Thanks for the information. The plane I mentioned in my initial post was a small jet. The reason the question came up for me is that the local airport is tower-less but is getting an increasing amount of jet traffic. In this particular instance, there were winds coming from the west with occasional gusts out of the northwest. The sole runway runs northwest - southeast (designation is 16-34). In the morning planes had been taking off to the south, but while i was there about 1300 the winds were shifting & some local guys were taking off to the north & a corporate twin-engine piston plane came in to land on 34, I happened to look north and I saw a headlight and it was the small jet landing on 16. There was never any danger of collision, but it made me wonder where the jet was coming from, so when I got home I checked flightaware and he wasn’t listed. Perhaps he has his tail number blocked, although I can’t see why a corporation would block. I just assumed that a jet, especially a corporate, would be flying IFR - but I guess they don’t necessarily have to?
As long as it was flying below 18,000 feet and in Visual Meteorological Conditions (VMC), they do not need to fly under an IFR flight plan (which is what FlightAware generally captures). On short repositioning flights, jets often do not.
Ive always thought it was mainly Airline aircraft that flew under IFR rules,
IFR is about comunicating with ATC, while VFR is more basically navigating yourself,
Is this the basics? or do i have to go back to the books???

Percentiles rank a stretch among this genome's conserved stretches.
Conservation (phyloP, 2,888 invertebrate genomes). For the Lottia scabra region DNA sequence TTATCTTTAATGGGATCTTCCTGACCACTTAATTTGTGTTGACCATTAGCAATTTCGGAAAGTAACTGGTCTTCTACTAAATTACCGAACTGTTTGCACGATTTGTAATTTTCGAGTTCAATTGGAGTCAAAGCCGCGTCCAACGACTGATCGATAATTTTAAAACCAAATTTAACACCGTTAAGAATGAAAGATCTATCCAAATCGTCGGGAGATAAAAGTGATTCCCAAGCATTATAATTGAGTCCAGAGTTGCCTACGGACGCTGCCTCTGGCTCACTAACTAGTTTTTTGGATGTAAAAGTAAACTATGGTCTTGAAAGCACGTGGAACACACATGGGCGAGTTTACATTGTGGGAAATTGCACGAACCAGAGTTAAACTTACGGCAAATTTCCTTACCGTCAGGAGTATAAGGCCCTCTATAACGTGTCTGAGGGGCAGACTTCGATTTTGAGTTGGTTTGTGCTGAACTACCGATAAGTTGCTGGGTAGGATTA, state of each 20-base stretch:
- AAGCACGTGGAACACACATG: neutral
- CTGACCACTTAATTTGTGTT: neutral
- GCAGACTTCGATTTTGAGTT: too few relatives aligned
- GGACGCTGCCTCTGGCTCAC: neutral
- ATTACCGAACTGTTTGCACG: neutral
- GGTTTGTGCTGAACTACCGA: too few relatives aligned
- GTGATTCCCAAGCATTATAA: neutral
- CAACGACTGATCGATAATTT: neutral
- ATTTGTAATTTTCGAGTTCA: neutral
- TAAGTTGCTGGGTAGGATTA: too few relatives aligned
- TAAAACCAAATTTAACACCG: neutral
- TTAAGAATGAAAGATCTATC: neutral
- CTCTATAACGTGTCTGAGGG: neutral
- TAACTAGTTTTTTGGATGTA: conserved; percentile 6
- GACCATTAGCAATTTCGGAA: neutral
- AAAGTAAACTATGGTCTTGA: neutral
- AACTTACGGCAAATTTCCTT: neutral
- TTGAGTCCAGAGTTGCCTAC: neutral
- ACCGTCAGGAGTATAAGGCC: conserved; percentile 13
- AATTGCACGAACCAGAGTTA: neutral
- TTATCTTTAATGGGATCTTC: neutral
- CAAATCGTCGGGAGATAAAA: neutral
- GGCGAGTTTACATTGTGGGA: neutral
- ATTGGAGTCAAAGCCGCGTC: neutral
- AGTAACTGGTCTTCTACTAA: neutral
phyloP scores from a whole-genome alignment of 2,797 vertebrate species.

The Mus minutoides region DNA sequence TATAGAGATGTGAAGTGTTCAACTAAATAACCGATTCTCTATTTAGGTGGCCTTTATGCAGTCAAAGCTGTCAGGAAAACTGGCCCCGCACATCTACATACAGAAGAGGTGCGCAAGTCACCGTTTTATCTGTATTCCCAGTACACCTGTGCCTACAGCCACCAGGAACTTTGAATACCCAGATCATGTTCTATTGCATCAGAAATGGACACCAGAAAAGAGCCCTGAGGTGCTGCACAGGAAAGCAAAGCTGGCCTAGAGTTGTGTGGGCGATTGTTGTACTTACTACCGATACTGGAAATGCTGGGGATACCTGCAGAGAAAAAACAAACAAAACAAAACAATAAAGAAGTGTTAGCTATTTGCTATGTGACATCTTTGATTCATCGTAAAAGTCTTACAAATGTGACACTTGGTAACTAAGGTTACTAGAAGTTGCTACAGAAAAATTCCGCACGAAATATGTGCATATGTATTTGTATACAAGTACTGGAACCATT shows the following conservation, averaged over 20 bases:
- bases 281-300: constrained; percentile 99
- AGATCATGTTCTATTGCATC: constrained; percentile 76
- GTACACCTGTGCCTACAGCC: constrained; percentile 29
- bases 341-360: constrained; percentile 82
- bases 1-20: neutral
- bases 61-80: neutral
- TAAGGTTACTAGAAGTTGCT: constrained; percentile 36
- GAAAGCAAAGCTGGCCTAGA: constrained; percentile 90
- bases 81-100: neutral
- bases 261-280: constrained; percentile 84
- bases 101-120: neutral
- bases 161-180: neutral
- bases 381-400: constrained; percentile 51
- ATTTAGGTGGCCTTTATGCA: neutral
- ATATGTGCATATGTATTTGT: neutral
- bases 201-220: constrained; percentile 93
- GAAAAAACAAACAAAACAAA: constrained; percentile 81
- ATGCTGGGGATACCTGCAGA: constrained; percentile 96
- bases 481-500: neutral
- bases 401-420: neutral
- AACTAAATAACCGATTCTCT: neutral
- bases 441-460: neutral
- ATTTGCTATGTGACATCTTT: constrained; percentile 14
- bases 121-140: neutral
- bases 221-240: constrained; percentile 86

In GENERAL, less than 3 miles visibility with a ceiling of 1000 AGL or less requires an IFR flight plan in order to operate an aircraft.
However, in Class B, you can be clear of clouds with 1 mile vis and be legal for Special VFR if they allow it - most real busy Bravos do not.
In Class G airspace, the limits can be 1 mile vis and clear a clouds.
True IFR requires communication with ATC, but they provide little navigation. Not true that mainly airline aircraft fly IFR. Although airlines do fly IFR, a large portion of General Aviation also fly Instrument Flight Rules. The exact same service is available for all rated pilots and aircraft.
Both the VFR and IFR pilot are responsible for their own navigation, the difference is the VFR pilot navigates to visual reference like landmarks and the IFR pilot navigates with radio navigation aids like VOR’s and GPS.
I dunno what you mean about ATC providing little navigation. When I fly IFR they are constantly telling me where to go, and at what altitude. In fact, except when I lost comms with them, I can’t remember them not telling me where to go.
The difference, in a nutshell, is who provides separation from other aircraft. VFR aircraft see and avoid other traffic. IFR aircraft are provided separation from other known traffic by ATC.
Disclaimer: this is a very, very basic description. Your mileage may vary.
IFR aircraft are provided separation from other IFR traffic. You were correct to add “known” traffic, as ATC will advise you on VFR traffic using flight following. When in visual conditions, even if you are on an IFR flight plan, it is still the pilot’s responsibility to see and avoid.
You might want to add “also unknown traffic squawking mode C and 1200 not using flight following”.
ATC will say, Sundowner 1943L traffic 2:00 2500 unverified.
In addition to traffic separation, ATC has the responsibility to provide terrain avoidance to aircraft flying IFR. They have a minimum vectoring altitude for every sector that they use in order to keep airplanes out of the dirt. When a pilot is in visual conditions, even flying IFR, they also have a responsibility to maintain visual terrain avoidance.
Depending on where you fly, they might provide a plethora of navigation assistance, but they are not required to especially if there is no radar coverage.
The one last requirement for ATC separation is from other airspace.
Can you clarify?
IFR, airspace is “transparent”.
You will be routed around hot MOA’s, SUA’s and TFR’s on IFR, but insofar as airspace classes, once you receive your clearance, doesn’t matter if you are in A, B, C, D or E, as you have been cleared from you picking up your clearance.